Meanwhile, Nadine and Darius find each other. We don’t have a clue where Darius came from, but because it’s Darius, we don’t question it. For all we know, he teleported to Drake’s house. Regardless, we’re grateful for his presence, because in his own unique way, he is exactly what Nadine needs to help guide her through her first high experience. “Is this real?” Nadine asks, to which Darius responds with a deep, philosophical answer that goes far above Nadine’s head, concluding with, “You’re a simulation.” Yet, their entire conversation feels warm and sincere, lacks any sense of judgment on Darius’s end, and leaves me craving for more Nadine and Darius moments.
Later, Tami makes the audience feel incredibly uncomfortable by side-eyeing the white woman who is dating a black man, then proceeds to give the woman an angry speech on why she believes it’s unacceptable to date outside of one’s race. If we’re being honest, I felt second-hand embarrassment from Tami, whose character is based off the negative “angry black woman” stereotype. Atlanta echoes the good, the bad, and the ugly of humanity within its characters, and I can appreciate this. However, I’m not convinced that it was necessary to show yet another hostile black woman on-screen, as we can look elsewhere within the media and unfortunately find numerous examples. Tami being dark-skinned only adds fuel to the fire, since the media consistently portrays women of a darker skin tone to behave aggressively and irrationally. Considering the fact that Atlanta should know better, the narrative behind Tami’s character was deeply problematic.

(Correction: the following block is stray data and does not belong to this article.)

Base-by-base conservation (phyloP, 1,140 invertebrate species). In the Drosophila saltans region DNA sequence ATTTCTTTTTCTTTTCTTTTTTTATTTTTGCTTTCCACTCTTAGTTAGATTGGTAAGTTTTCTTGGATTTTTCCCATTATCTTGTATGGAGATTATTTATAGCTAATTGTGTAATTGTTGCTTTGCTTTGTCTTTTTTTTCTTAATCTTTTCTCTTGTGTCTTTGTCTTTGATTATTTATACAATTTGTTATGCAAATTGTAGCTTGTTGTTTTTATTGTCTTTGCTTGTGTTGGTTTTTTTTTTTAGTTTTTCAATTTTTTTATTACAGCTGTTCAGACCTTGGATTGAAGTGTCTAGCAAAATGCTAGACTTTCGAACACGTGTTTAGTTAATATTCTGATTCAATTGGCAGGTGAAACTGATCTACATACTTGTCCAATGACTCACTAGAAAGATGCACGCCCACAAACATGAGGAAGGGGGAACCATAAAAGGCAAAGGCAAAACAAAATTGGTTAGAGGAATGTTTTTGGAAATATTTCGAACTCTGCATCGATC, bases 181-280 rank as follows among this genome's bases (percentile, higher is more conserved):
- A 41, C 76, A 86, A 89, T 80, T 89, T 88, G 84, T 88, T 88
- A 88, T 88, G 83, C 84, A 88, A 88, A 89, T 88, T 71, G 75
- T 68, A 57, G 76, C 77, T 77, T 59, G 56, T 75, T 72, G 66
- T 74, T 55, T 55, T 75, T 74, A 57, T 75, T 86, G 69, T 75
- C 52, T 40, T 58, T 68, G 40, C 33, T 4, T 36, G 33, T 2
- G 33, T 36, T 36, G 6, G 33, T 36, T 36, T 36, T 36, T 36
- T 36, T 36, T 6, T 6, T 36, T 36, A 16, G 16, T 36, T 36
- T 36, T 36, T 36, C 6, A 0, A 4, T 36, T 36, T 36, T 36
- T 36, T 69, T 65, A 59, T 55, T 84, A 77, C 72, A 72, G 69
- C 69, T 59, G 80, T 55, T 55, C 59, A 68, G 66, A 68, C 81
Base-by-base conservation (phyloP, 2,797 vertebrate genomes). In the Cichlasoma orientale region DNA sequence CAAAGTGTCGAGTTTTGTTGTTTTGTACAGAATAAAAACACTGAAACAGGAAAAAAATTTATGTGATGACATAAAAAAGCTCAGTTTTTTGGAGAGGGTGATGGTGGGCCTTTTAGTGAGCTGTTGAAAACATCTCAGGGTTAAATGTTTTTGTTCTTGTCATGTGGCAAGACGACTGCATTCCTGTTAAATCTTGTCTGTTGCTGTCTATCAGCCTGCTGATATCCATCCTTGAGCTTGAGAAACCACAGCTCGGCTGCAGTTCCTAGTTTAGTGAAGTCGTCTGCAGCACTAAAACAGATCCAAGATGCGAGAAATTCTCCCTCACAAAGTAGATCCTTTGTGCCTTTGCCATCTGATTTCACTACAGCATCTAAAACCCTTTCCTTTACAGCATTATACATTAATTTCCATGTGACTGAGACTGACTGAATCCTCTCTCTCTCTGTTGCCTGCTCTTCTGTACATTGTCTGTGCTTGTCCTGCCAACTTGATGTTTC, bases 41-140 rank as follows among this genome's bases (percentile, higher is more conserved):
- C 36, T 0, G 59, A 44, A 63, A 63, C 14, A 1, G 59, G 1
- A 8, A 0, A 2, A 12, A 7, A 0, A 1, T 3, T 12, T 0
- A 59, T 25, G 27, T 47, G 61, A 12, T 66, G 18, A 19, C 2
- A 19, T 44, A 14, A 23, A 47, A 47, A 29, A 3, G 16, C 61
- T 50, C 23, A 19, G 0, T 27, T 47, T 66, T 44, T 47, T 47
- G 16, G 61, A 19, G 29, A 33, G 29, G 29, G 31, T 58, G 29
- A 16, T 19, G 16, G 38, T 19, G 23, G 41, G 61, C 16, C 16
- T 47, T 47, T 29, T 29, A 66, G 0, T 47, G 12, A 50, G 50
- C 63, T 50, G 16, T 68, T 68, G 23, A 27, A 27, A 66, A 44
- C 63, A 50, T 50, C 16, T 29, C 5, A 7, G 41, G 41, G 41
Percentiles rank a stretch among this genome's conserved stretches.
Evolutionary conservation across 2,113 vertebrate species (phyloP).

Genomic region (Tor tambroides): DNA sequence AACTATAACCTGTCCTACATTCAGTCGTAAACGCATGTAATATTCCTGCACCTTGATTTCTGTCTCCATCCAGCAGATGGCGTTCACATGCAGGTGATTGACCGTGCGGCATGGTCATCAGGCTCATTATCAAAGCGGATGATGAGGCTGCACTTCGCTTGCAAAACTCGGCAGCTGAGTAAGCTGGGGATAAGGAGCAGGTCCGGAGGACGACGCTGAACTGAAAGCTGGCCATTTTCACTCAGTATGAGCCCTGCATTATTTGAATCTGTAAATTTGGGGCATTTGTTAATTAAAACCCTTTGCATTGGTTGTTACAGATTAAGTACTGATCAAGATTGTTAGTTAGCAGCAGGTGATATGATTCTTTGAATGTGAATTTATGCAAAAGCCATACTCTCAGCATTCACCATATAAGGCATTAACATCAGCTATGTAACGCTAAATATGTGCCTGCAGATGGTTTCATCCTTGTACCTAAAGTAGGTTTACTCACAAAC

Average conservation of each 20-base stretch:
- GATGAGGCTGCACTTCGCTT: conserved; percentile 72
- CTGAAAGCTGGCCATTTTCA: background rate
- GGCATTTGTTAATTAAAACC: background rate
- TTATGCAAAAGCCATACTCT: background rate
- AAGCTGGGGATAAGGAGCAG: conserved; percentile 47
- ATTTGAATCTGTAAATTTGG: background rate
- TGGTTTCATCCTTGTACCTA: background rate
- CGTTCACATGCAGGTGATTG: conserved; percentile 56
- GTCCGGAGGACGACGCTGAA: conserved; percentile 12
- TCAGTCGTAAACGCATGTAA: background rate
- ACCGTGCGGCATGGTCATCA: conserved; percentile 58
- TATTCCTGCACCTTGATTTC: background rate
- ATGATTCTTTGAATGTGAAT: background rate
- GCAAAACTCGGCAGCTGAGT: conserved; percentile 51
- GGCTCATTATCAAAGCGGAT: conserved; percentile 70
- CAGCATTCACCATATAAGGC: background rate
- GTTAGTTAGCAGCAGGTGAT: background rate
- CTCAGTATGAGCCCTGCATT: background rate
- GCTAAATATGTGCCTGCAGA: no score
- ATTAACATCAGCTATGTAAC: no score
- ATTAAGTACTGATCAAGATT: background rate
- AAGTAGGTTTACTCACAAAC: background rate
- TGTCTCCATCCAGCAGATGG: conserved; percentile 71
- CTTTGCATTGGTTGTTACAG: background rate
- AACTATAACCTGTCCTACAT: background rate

Van eventually finds Champagne Papi, or at least the cardboard cutout version of him. For $20 per selfie, the deceptive party’s true nature is ultimately exposed as a promotional scam. And yet, what’s perhaps the most fascinating is despite the absence of Drake, an extensive line of women are still patiently waiting their turn for a chance to have a photo with the cardboard Drake, in order to deceive others as well and potentially gain thousands of followers. “Hold up, you’re telling me all these girls have been posting fake photos on Instagram all night?” asks Van. The woman selling the photos looks at Van amused, saying, “You thought you was going to have a meaningful convo with Drake or some sh*t?” Van continues to stay true to herself and doesn’t feel the need to fool the flawed social media world. After all, it isn’t the selfie with Drake that Van is searching for, but something far more elusive.
And so it goes. In the end, Darius and Nadine unquestionably had the best time. Away from the crowd and beneath the moonlight, they discussed the significant things that matter in this world, such as the simulation theory and debating the true nature of reality. “It’s a simulation, Van. It’s all fake,” says Nadine. Van replies, “You’re right. There’s no Drake, so don’t ruin your high and just enjoy yourself.” And that, my friends (as Brandon would say), is a wise lesson for us all.